• Restricting unhealthy food sponsorship: Attitudes of the sporting community, Kelly B, Baur L, Bauman A, King L, Chapman K and Smith B, Health Policy, Volume 104, Issue 3 (2012). Some health agencies have recommended that sports should restrict sponsorship opportunities for foods that may contribute to childhood obesity. This study aimed to determine the junior sporting community's support for policy interventions that might restrict unhealthy food sponsorship. Australian sports clubs known to have food sponsors, representing the most popular sports for Australian children across a range of demographic areas, were recruited for this study. Interviews and questionnaires were used to collect information from parents and officials within clubs and their governing sporting associations. Questionnaires measured respondents’ attitudes towards sponsorship and support for sponsorship regulations. The results indicated that 65% of association officials, 53% of parents, and 45% of club officials perceived that children were ‘very’ influenced by food sponsorship. Half of officials surveyed and 70% of parents responded that they would support restrictions to children’s sport sponsorship, particularly the use of product logos on children’s uniforms. 

Many individual athletes, as well as teams and sporting organisations, have embraced sponsorship of junk food products. Companies seek out high profile athletes because of their influence and popularity, particularly among children and adolescents.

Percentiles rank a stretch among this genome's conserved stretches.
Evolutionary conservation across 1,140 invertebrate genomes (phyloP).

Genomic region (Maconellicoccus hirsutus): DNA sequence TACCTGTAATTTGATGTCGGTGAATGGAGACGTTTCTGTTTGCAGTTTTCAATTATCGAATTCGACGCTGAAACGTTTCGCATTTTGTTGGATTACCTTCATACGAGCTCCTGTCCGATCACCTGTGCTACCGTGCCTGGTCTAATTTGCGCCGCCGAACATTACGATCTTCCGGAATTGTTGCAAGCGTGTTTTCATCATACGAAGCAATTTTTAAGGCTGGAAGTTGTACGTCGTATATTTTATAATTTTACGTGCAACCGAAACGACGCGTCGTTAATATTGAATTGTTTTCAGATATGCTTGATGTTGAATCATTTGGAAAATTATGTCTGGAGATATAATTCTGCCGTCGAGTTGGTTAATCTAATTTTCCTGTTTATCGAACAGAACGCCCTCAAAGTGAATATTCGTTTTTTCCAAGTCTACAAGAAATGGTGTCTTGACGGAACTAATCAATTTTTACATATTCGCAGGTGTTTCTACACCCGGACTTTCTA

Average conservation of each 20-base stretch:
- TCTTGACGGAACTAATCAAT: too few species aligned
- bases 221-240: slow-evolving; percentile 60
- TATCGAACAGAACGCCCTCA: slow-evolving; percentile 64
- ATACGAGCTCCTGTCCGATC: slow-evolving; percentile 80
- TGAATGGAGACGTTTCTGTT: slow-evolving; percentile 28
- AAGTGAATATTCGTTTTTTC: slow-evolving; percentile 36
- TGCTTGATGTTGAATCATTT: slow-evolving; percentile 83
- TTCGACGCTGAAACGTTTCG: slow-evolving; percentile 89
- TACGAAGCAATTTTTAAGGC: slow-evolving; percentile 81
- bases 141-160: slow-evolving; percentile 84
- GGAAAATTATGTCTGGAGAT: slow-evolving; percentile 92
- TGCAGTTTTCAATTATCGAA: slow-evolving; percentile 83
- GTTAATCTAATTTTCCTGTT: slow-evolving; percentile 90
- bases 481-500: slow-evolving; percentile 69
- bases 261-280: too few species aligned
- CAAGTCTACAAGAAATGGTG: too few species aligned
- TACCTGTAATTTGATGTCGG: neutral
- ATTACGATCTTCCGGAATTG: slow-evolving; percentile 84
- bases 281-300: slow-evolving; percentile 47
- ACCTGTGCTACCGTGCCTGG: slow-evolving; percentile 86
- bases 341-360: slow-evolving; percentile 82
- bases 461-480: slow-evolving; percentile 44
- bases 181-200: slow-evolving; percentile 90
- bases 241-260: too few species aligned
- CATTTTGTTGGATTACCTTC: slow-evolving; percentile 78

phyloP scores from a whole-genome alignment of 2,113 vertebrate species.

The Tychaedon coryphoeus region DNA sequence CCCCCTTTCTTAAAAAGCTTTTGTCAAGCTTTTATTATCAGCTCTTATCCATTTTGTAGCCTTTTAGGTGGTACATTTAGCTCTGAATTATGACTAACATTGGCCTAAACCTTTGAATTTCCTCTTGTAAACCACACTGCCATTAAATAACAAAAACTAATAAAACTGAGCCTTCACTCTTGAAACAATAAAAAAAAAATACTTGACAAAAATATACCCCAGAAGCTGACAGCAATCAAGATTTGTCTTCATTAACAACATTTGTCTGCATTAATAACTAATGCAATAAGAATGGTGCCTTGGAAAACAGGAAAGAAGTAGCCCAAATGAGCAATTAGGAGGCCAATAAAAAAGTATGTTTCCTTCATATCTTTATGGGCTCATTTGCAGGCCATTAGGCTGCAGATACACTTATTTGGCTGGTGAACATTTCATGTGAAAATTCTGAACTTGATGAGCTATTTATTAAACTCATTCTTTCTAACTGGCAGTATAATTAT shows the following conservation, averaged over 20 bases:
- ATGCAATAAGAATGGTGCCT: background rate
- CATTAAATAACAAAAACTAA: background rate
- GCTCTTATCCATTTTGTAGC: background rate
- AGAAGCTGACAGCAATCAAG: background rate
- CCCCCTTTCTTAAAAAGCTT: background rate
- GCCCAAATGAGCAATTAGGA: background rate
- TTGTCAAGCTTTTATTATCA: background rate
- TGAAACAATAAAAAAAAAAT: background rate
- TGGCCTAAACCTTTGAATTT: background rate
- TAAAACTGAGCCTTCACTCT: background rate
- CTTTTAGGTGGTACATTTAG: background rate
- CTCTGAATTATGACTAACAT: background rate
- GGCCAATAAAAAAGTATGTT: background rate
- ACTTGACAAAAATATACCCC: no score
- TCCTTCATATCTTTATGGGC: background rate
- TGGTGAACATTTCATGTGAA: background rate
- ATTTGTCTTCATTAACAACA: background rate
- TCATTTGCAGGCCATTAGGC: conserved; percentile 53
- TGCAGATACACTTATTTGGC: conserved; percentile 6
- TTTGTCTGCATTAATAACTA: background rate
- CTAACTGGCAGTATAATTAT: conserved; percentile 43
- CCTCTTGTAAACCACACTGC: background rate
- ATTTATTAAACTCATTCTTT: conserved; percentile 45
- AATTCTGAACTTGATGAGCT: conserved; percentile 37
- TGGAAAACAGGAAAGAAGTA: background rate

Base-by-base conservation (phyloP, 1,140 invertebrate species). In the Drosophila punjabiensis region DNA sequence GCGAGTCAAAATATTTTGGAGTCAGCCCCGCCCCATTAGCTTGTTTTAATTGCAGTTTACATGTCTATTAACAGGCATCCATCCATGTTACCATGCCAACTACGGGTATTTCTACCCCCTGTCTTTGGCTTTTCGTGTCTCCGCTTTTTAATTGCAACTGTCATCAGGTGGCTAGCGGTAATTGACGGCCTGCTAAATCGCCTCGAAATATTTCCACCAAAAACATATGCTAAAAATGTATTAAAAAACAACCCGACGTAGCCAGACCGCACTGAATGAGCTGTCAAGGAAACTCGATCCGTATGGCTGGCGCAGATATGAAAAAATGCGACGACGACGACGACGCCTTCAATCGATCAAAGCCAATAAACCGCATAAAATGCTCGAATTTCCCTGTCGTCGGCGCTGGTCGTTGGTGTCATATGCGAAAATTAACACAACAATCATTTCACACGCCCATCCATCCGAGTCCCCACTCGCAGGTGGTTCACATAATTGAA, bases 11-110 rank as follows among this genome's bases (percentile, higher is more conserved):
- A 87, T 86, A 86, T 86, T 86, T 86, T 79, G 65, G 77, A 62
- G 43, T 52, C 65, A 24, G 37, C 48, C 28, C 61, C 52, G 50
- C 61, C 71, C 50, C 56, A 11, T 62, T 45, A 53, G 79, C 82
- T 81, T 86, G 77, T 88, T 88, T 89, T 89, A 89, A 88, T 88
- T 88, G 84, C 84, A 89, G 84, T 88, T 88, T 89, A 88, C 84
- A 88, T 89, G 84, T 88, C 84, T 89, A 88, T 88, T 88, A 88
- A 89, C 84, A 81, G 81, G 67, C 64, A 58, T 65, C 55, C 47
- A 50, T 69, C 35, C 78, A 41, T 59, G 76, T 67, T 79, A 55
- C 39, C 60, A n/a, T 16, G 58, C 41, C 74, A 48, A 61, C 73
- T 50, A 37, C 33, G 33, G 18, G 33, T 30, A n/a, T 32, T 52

• Sports star endorsement works a treat on junk food packaging, Victorian Health Promotion Foundation, 28 May 2013. A study undertaken by the Centre for Behavioural Research in Cancer (CBRC) at Cancer Council Victoria, surveyed 1,300 children around 11 years of age and found that young boys were most influenced by celebrity endorsements from male athletes. The likelihood of boys choosing an unhealthy food was 65 per cent higher when it featured a sports celebrity endorsement.
 Australia map


The Australian National Preventive Health Agency (ANPHA) operated from 2010 to 2014, its responsibilities have since been transferred to the Department of Health. The ANPHA introduced the program ‘Be the Influence’ (Tackling Binge Drinking) as a key part of its anti-binge drinking strategy. Sixteen National Sporting Organisations (NSOs) made an ethical decision and pledged to ‘Be the Influence’ by providing sporting environments, from national through to community level, that were alcohol-promotion free. The program aimed to break the links between alcohol promotion and sporting activities, and more importantly, send a message to young people that they have the support of their sporting heroes and their families to stand up and ‘Be the Influence’ to tackle the binge drinking culture.